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27 Die In Chlorine Bomb Attack In Iraq

A suspected al Qaeda in Iraq suicide bomber smashed a truck loaded with TNT and toxic chlorine gas into a police check point Friday in Ramadi, killing at least 27 people — the ninth such attack since the terrorist organization's first known use of a chemical weapon in January.

Al Qaeda in Iraq, which asserts fealty to Osama bin Laden, was believed to be hitting back at Sunni tribesmen who are banding together to expel foreign fighters from their territory.

An Internet posting by the Islamic Army in Iraq, meanwhile, exposed a growing and deep split among even the most radical Sunni groups, who are linked under the umbrella organization called the Islamic State of Iraq.

And despite a hail of mortar rounds that wounded about a dozen people nationwide, the number of civilians reported killed or found dead was among the lowest — 19 — since the U.S.-Iraqi security crackdown began more than seven weeks ago.

The bombing in Ramadi, the capital of Anbar province and an insurgent stronghold, left many people nearby with breathing difficulties and some need hospitalization, according to police Maj. Jubair Rashid al-Nayef. Most were released in about 30 minutes. Thirty other victims were hospitalized with wounds from the explosion.

Police opened fire as the suicide bomber sped toward a checkpoint three miles west of the city, police Col. Tariq al-Dulaimi said. Nearby buildings were heavily damaged and police were searching the rubble for more victims.

In the first known chlorine attack on Jan. 28, also in Ramadi. Pentagon officials first disclosed the attack that killed at least 16 people. In low exposures, chlorine irritates the respiratory system, eyes and skin. Higher levels can lead to accumulation of fluid in the lungs and other symptoms. Death is possible with heavy exposure, according to the U.S. Centers for Disease Control and Prevention.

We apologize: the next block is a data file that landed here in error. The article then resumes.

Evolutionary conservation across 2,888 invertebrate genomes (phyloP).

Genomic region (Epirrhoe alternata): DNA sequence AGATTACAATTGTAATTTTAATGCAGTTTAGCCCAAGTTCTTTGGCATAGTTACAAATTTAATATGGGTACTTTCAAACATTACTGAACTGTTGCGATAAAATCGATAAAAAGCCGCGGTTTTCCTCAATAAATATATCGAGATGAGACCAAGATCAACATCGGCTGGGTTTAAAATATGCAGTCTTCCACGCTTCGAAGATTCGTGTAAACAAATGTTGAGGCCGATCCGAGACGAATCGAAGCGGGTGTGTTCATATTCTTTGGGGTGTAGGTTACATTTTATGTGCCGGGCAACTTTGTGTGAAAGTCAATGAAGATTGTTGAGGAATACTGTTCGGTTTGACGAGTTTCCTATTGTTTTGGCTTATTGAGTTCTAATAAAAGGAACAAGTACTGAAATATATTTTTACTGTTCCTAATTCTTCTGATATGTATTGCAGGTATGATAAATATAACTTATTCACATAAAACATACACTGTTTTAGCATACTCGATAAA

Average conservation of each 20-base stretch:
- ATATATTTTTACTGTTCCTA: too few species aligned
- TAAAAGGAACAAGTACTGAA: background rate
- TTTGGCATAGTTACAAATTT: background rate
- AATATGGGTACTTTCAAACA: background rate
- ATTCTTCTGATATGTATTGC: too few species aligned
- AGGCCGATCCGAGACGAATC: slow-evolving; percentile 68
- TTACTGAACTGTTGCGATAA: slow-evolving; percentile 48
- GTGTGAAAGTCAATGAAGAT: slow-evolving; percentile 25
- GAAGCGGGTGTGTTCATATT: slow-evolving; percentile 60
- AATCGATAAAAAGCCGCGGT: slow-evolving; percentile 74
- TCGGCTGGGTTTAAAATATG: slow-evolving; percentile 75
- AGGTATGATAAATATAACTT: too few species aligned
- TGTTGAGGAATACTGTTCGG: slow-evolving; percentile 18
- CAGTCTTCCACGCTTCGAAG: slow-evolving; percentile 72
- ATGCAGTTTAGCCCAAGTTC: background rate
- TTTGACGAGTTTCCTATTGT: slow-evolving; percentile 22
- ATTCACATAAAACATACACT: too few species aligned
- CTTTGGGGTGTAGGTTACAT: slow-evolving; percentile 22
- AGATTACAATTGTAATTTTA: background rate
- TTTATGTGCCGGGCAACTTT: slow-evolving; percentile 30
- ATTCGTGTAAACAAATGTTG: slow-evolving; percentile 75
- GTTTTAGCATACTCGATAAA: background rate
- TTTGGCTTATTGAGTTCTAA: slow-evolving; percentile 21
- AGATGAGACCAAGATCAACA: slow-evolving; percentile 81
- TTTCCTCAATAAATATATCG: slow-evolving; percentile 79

In other developments:

  • A declassified Pentagon report released Thursday concludes that Saddam Hussein's government did not cooperate with al Qaeda prior to the U.S. invasion of Iraq. The report was based on interrogations of the deposed leader and two of his former aides, well as seized Iraqi documents.
  • Iraq's prime minister on Friday ordered pension payments for senior officers of Saddam Hussein's military and offered a return to service for lower-ranking soldiers, a major step aimed at defusing the Sunni insurgency and meeting U.S. benchmarks for his government
  • Several National Guard brigades are expected to be notified soon that they could be sent to Iraq around the first of next year, according to a senior Defense Department official. It would be the first time full Guard combat brigades have been sent back to Iraq for second tours.
  • A federal appeals court refused to intervene Friday in the case of a U.S. citizen facing a death sentence in Iraq for his role in the kidnapping of three Romanian journalists in Baghdad. A three-judge panel said it is unable to step into the case because Muhammad Munaf was convicted by an Iraqi criminal court.
  • Infiltration of arms and fighters from Syria into Iraq has slowed, but a major reason is that the terrorists of al Qaeda in Iraq now need less foreign help, a senior U.S. general said Friday.
  • In an about-face by the U.S. government four years into the war in Iraq, America's fallen troops are being brought back to their families aboard charter jets instead of ordinary commercial flights, and the caskets are being met by honor guards in white gloves instead of baggage handlers with forklifts. That change — which took effect quietly in January and applies to members of the U.S. military killed in Afghanistan, too — came after a campaign waged by a father who was aghast to learn that his son's body was going to be unloaded like so much luggage.
  • A British-led raid on a police intelligence headquarters in southern Iraq last month ignored orders of an Iraqi judge, violated Iraq's sovereignty and violated a U.N. Security Council resolution, the government said on Friday. The report of an investigation into the raid said the commander of the U.S.-led Multi-National Forces should "officially apologize to the Iraqi people, the residents of Basra and the Interior Ministry."
  • In the Internet feud, the Islamic Army in Iraq gave a rare glimpse of deep discord inside the Islamic State of Iraq, an umbrella organization for militant groups.

    In a Thursday posting, the Islamic Army charged that al Qaeda — a key group inside the Islamic State — was killing fighters of the Islamic army and other militant Sunni groups if they did not pledge loyalty to al Qaeda.